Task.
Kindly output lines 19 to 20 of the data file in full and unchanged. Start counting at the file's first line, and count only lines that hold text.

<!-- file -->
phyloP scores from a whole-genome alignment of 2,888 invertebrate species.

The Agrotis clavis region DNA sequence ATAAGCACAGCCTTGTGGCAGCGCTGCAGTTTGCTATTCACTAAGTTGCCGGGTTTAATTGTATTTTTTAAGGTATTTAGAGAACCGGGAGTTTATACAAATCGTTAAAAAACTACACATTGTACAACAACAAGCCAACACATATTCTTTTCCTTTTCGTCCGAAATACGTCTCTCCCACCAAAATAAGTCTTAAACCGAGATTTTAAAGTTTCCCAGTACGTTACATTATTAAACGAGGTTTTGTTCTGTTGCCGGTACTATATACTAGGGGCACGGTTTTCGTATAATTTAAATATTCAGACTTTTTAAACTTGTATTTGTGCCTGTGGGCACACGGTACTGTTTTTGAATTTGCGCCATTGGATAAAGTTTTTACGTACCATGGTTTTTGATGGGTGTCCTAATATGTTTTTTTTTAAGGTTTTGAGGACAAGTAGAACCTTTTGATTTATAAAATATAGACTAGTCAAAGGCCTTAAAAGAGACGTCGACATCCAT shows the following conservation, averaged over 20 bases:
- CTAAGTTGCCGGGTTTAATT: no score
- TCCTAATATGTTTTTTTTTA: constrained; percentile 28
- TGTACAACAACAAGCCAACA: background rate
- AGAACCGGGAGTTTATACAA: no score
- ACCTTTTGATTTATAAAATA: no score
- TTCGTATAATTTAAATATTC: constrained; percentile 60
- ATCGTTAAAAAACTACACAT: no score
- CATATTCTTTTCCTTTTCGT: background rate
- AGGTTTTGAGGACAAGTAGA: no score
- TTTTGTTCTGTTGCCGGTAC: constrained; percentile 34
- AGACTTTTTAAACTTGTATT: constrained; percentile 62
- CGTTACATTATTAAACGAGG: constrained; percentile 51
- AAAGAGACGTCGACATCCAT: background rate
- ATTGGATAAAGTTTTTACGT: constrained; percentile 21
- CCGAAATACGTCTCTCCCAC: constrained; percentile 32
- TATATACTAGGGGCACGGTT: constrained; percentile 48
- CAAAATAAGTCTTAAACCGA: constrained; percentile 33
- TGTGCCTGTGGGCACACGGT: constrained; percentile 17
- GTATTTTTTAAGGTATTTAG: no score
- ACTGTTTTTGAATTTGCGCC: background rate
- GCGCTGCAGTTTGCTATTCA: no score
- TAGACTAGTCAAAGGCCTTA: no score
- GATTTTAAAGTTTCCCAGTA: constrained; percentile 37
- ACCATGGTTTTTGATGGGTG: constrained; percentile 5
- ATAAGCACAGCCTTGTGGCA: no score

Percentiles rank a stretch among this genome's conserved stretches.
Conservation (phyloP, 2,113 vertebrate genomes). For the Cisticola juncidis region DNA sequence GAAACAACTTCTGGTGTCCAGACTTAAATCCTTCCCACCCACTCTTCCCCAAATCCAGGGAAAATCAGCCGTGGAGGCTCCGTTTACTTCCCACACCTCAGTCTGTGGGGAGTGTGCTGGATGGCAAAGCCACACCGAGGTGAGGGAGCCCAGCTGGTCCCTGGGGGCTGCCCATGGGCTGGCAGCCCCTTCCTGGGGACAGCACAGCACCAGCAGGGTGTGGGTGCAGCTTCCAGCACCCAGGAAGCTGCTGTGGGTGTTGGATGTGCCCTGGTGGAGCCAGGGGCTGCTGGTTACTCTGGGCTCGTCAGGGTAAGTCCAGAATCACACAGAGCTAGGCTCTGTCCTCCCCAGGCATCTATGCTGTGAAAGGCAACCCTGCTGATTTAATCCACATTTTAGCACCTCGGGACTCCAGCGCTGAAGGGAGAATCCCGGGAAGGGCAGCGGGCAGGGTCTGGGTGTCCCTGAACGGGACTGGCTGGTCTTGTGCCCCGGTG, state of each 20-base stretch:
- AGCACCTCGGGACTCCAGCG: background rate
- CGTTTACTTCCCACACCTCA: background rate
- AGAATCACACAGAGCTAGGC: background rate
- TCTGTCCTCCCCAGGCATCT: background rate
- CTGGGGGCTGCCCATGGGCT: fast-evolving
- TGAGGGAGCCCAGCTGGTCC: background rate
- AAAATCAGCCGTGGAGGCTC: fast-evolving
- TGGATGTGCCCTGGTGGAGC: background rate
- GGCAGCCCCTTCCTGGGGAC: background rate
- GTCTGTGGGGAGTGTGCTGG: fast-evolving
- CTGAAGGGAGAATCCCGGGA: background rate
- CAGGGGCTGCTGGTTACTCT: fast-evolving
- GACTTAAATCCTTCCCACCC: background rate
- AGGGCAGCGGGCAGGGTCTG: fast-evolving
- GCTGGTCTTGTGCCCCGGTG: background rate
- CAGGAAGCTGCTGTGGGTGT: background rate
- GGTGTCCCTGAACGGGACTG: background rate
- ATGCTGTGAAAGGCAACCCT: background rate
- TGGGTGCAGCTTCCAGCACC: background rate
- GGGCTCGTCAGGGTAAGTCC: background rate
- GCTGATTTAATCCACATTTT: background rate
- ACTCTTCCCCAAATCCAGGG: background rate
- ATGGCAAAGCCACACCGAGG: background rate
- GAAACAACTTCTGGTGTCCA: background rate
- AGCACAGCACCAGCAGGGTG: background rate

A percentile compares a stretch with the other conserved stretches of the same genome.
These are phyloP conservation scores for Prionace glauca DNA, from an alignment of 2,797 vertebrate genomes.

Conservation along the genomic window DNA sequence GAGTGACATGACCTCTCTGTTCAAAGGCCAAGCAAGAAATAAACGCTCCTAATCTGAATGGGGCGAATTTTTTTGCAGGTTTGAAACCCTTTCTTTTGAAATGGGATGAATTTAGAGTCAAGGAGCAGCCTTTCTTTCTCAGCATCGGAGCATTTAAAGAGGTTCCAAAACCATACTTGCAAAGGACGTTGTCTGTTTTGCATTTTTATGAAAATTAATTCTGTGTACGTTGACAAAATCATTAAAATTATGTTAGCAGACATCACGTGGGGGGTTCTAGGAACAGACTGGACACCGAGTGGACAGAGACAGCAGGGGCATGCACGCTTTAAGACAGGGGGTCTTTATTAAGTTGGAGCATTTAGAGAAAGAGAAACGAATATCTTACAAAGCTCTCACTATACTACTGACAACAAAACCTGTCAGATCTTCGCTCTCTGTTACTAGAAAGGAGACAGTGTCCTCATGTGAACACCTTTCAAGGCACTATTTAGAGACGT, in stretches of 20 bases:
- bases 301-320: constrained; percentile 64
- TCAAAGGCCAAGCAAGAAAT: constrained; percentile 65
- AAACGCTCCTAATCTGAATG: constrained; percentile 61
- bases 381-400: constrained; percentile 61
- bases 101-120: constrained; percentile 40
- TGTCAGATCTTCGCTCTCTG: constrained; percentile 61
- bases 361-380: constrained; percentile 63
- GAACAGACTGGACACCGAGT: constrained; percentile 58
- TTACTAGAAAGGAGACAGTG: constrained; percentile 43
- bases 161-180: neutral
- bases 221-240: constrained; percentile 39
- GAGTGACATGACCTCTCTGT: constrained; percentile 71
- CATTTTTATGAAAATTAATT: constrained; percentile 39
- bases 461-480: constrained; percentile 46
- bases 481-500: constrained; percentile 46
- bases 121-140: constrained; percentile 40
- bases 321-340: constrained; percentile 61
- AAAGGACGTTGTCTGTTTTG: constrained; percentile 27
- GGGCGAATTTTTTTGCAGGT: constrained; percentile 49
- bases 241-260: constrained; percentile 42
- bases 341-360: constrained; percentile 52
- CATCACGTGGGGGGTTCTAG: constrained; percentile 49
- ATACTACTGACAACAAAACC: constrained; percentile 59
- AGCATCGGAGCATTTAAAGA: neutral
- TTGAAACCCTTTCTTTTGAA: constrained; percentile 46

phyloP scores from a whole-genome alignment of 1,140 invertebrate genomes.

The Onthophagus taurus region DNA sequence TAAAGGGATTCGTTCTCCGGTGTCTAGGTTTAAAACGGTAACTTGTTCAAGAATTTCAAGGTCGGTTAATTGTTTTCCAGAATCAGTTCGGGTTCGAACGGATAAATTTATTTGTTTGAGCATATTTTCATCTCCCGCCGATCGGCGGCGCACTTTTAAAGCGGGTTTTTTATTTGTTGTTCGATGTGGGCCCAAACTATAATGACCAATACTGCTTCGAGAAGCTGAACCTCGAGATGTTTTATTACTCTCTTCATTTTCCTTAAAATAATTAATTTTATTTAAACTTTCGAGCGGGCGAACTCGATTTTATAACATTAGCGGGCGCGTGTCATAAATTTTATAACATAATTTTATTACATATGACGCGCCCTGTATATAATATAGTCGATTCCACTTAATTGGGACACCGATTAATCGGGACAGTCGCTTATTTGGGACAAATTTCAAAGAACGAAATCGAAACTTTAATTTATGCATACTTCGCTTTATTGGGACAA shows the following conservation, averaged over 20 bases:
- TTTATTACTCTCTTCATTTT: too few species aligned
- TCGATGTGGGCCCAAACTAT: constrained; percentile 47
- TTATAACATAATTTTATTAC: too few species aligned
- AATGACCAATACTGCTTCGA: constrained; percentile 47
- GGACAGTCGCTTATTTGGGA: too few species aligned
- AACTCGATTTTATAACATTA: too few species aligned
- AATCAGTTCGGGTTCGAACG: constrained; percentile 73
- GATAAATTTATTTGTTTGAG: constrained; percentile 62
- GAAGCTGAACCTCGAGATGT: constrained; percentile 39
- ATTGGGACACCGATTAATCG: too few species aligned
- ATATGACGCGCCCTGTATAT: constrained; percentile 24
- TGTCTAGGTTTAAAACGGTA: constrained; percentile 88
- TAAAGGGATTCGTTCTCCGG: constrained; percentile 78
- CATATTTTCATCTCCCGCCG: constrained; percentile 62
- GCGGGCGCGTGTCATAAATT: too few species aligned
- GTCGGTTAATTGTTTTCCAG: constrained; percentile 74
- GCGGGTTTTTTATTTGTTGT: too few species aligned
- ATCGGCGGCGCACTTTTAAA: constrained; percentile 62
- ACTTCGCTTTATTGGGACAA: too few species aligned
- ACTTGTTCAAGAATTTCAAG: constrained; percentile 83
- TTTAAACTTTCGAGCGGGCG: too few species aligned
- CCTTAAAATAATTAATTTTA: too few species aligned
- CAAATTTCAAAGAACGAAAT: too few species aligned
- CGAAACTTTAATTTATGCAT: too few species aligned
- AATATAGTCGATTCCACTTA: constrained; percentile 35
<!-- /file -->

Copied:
- CAAAATAAGTCTTAAACCGA: constrained; percentile 33
- TGTGCCTGTGGGCACACGGT: constrained; percentile 17